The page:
Chris Robinson Brotherhood: where Southern twang meets rock and roll decadence

My favorite Chris Robinson story takes place in a beach bar, back when the Black Crowes was playing small venues. Someone in the audience had bounced a lime wedge off his brother’s dome. He stopped the band. He wanted to know who did it. “I’ll kick your ass, motherf!!!er,” he yelled. This, from a man who weighs maybe 125 pounds when fully dressed to a crowd of beach-type muscle heads. They’d have handed him his lunch, but that is precisely what has made the Crowes worth the price of admission over the years of their sketchy existence. Robinson gives it everything he’s got, and damn the consequences. He is clearly a Jagger-o-phile. What true rock-and-roll frontman of that generation isn’t? In their own time, the Black Crowes would become the band that the Rolling Stones had always wanted to be: true thugs making music, as opposed to wealthy Brit imports acting out caricatures of themselves.

But, then again, we can argue the relative merits of the Rolling Stones versus the Black Crowes until the end of the Mayan calendar, which looms large. The Stones, for better or worse, are still around; the Crowes are not. Or, at least, they are on some manner of indefinite hiatus. In place of them, we have the Chris Robinson Brotherhood: Southern rock meets twang with an edge of rock-and-roll decadence that is present but eludes definition. Chris Robinson is skinny and bearded and mystical as ever, but then he opens his mouth and comes with a voice that is still fresh and aggressive and worth the price of admission.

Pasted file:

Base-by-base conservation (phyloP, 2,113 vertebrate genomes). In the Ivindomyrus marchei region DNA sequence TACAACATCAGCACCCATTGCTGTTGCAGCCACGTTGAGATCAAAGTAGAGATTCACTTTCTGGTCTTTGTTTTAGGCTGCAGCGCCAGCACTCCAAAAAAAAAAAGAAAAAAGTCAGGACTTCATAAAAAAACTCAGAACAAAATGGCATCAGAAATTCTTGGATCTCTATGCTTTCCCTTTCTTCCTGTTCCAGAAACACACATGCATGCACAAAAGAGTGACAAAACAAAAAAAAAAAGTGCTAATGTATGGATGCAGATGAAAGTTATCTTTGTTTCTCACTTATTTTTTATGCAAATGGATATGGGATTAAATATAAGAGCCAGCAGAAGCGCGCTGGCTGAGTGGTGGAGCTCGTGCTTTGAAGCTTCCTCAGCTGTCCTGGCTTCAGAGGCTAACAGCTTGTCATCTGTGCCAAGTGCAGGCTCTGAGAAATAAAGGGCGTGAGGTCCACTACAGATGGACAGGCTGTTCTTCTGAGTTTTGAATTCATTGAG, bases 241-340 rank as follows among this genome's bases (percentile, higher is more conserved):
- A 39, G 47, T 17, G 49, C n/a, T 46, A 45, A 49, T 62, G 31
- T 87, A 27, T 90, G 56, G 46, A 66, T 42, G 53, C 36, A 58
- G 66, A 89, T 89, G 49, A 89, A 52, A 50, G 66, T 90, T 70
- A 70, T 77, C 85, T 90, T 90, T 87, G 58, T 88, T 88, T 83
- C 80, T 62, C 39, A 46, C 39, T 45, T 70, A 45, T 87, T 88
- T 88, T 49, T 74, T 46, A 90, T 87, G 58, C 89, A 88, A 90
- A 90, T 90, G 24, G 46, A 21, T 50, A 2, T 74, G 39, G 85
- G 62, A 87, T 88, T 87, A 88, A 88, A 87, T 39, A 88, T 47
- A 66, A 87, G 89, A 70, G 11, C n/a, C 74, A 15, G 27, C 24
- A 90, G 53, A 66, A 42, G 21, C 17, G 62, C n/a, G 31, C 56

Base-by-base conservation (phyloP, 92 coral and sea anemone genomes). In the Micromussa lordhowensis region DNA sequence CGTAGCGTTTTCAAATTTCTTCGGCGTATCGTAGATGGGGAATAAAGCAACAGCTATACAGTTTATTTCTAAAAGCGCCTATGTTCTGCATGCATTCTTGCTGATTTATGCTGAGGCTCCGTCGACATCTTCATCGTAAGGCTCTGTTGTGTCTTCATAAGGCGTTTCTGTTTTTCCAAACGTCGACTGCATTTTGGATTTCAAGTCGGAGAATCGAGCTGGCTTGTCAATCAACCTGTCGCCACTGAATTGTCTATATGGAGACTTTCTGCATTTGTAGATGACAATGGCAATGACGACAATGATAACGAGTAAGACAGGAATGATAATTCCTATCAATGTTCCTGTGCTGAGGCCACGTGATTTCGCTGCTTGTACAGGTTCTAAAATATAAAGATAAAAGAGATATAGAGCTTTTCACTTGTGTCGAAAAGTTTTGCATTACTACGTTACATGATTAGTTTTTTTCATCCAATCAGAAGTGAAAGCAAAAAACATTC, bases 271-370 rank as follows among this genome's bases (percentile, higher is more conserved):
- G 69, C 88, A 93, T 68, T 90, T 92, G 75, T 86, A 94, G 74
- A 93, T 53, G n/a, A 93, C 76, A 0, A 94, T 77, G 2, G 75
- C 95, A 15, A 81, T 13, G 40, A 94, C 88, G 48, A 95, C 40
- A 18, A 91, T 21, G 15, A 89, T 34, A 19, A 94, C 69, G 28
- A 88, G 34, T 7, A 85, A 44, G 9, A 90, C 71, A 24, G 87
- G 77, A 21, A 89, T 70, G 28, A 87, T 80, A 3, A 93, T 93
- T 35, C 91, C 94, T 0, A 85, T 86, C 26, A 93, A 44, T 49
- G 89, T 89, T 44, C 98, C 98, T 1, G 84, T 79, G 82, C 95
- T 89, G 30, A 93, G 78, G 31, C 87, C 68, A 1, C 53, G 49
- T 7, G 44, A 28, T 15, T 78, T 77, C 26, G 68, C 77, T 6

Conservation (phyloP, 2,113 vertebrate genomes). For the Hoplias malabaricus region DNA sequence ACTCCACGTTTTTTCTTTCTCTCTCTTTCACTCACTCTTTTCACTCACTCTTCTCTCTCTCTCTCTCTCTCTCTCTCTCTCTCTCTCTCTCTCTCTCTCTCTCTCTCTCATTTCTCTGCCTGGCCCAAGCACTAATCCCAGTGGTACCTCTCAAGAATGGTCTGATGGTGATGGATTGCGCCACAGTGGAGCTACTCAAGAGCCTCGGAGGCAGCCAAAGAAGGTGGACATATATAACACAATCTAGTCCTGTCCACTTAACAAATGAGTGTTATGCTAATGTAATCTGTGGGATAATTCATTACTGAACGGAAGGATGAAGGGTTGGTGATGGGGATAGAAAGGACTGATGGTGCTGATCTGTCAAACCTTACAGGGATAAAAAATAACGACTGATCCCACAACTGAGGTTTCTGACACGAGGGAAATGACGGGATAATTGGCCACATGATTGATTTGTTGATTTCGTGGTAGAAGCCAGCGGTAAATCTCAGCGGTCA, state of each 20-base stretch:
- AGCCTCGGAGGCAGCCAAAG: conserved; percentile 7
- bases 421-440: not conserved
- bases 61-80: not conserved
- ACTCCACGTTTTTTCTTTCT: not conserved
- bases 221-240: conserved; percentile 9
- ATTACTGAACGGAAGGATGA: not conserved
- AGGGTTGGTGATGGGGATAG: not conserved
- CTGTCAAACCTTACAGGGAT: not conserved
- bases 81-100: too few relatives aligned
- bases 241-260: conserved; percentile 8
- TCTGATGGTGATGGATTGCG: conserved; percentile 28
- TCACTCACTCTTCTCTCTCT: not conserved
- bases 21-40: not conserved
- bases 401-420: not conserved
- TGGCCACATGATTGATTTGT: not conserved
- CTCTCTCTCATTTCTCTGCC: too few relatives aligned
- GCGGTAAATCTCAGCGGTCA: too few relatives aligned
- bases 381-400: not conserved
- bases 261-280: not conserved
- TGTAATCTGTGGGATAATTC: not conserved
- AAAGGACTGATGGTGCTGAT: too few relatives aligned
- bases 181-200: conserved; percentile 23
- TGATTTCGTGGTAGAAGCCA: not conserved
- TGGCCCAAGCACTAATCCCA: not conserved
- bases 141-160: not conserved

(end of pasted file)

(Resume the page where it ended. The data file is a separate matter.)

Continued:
A side note: George Sluppick, the Brotherhood’s drummer, used to live and gig here. But the Brotherhood, as such, have none of the internal combustion of the Crowes, and I have to wonder, if not for the latter, would we even be discussing this new act? I think not.

Chris Robinson Brotherhood: Belly Up, Thursday, December 6, 9 p.m. 858-481-8140 $20 advance/$22 door.

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